by Robert Hughes 

Whose show is it, anyway!?

After twelve months and hundreds of exhibitor interviews, one of the many findings that I found surprising is that exhibitors really do not understand who owns the show they exhibit in. There is a significant disconnect about who owns and puts on the tradeshow that the exhibitor is exhibiting in!

Ninety percent of the respondents were absolutely sure the general contractor was the group that put on and owned the show, and could not understand that it could be anyone else. Their reasoning was the general contractor received the bulk of the money spent on the show, the general contractor name was on the service desk and, as everything went through the general contractor, they were assumed to be the greatest presence in the show. The exhibitor thought the show was owned and run by the group that collected the money and solved the problems.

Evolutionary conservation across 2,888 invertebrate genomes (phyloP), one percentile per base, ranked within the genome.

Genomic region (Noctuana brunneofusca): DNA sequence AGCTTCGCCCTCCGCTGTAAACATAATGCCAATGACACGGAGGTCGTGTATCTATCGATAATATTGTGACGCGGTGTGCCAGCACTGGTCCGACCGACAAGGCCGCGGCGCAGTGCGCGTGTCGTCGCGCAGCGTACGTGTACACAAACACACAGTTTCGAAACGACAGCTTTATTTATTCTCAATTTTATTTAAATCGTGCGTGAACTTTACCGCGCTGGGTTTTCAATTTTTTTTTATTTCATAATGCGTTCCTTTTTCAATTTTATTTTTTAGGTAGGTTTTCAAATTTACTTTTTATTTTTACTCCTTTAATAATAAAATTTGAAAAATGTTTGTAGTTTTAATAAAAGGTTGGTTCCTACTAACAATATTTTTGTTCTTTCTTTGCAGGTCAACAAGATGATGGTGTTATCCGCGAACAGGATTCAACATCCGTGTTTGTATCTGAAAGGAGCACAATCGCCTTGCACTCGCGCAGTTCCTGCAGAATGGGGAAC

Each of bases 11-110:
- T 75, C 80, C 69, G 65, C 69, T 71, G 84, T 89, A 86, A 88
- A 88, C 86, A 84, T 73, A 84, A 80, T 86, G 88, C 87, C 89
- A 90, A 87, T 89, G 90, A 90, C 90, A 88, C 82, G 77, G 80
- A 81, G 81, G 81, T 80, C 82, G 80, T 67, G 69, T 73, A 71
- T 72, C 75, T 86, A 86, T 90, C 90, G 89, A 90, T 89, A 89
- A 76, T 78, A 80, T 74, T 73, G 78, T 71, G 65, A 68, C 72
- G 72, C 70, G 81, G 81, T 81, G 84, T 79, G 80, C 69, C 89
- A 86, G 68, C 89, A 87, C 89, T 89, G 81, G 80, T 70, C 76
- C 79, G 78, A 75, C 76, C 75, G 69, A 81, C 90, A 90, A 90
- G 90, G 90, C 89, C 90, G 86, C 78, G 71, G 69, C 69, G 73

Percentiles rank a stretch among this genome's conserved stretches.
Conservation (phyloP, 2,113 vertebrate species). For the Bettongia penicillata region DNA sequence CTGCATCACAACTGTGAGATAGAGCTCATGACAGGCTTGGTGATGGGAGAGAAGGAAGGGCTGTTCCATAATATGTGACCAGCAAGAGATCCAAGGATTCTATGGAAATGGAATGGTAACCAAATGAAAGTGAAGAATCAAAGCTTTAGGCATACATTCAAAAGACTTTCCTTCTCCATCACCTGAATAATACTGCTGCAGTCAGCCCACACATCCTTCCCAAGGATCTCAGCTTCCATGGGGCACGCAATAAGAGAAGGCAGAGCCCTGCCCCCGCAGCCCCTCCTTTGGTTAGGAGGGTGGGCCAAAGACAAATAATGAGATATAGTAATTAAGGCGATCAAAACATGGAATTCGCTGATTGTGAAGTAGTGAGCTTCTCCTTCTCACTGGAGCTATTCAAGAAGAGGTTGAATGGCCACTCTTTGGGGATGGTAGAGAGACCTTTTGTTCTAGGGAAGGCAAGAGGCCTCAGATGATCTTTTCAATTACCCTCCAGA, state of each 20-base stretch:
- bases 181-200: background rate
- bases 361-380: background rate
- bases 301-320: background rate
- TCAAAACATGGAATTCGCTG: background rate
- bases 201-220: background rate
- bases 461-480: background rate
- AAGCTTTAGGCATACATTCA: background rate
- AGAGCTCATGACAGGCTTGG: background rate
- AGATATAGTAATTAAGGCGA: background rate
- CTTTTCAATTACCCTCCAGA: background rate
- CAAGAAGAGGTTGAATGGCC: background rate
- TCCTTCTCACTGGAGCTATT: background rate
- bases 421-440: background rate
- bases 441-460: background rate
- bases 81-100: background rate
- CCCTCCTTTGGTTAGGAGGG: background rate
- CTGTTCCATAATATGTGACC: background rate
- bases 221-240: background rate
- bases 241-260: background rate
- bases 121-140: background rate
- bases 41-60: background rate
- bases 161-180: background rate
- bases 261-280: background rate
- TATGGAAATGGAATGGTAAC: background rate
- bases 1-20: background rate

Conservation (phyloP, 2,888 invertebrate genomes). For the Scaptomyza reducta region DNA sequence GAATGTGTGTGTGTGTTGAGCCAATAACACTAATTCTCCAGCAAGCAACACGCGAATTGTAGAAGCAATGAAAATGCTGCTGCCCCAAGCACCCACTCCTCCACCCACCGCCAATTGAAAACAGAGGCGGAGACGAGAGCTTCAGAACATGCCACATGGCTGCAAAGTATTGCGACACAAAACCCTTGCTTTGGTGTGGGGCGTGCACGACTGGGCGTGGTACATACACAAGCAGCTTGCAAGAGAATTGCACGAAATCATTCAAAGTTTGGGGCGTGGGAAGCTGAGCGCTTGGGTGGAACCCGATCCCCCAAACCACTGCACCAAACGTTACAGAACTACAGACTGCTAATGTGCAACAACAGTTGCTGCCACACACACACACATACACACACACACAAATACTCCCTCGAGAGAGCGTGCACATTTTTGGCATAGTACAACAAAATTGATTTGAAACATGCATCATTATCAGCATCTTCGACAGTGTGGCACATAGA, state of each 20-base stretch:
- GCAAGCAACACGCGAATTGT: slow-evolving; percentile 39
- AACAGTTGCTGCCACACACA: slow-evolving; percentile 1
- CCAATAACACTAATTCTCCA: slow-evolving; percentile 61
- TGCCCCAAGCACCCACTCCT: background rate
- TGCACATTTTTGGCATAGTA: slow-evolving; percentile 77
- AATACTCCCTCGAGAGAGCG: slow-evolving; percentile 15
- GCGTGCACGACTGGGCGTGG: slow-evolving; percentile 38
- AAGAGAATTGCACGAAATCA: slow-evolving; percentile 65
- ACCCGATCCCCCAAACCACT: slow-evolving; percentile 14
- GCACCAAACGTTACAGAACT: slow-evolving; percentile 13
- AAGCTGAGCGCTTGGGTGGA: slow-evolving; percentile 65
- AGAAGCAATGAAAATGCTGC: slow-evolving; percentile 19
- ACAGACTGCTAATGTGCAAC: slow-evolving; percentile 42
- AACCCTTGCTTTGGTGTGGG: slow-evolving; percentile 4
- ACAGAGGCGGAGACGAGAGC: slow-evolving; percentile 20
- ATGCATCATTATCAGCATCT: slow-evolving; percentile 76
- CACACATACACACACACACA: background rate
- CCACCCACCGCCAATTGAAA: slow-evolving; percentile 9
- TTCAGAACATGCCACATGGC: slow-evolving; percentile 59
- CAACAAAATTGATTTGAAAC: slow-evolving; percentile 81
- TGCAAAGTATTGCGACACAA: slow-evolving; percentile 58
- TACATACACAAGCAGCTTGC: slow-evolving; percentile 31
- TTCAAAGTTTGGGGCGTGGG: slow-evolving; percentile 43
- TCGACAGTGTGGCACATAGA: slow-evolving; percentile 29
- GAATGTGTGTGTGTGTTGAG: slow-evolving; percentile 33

This was as true for rookie small exhibitors as well as senior managers for the brand; the exception was the professional exhibit manager, but her understanding did not extend very far into her organization, if at all.

To illustrate further, if there was a problem or issue, or a payment to be made, the exhibitor went to the general service contractor. No exhibitor I spoke with knew there was a show management office, let alone knew how to find it, even when the exhibitor was told it was where they were to go to reserve space for next year.

As with many unexpected findings, there are many possible causes and unlimited blame scenarios. What leaps out to me is that tradeshows are extremely complex, even more than we might imagine. There are layers and layers of people who all handle a little piece of the enterprise: sales, marketing, logistics, admin, hospitality, agency, each with an untold number of suppliers.

Could it be that maybe, just maybe, our understanding about exhibitors may be as limited as their understanding is of us? And that perhaps we might want to revisit how we all think about our industry…  and look to revisit our assumptions to see what a new approach might look like?

Robert Hughes is CEO of The New Hughes Group. Opinions are his own. He can be reached at

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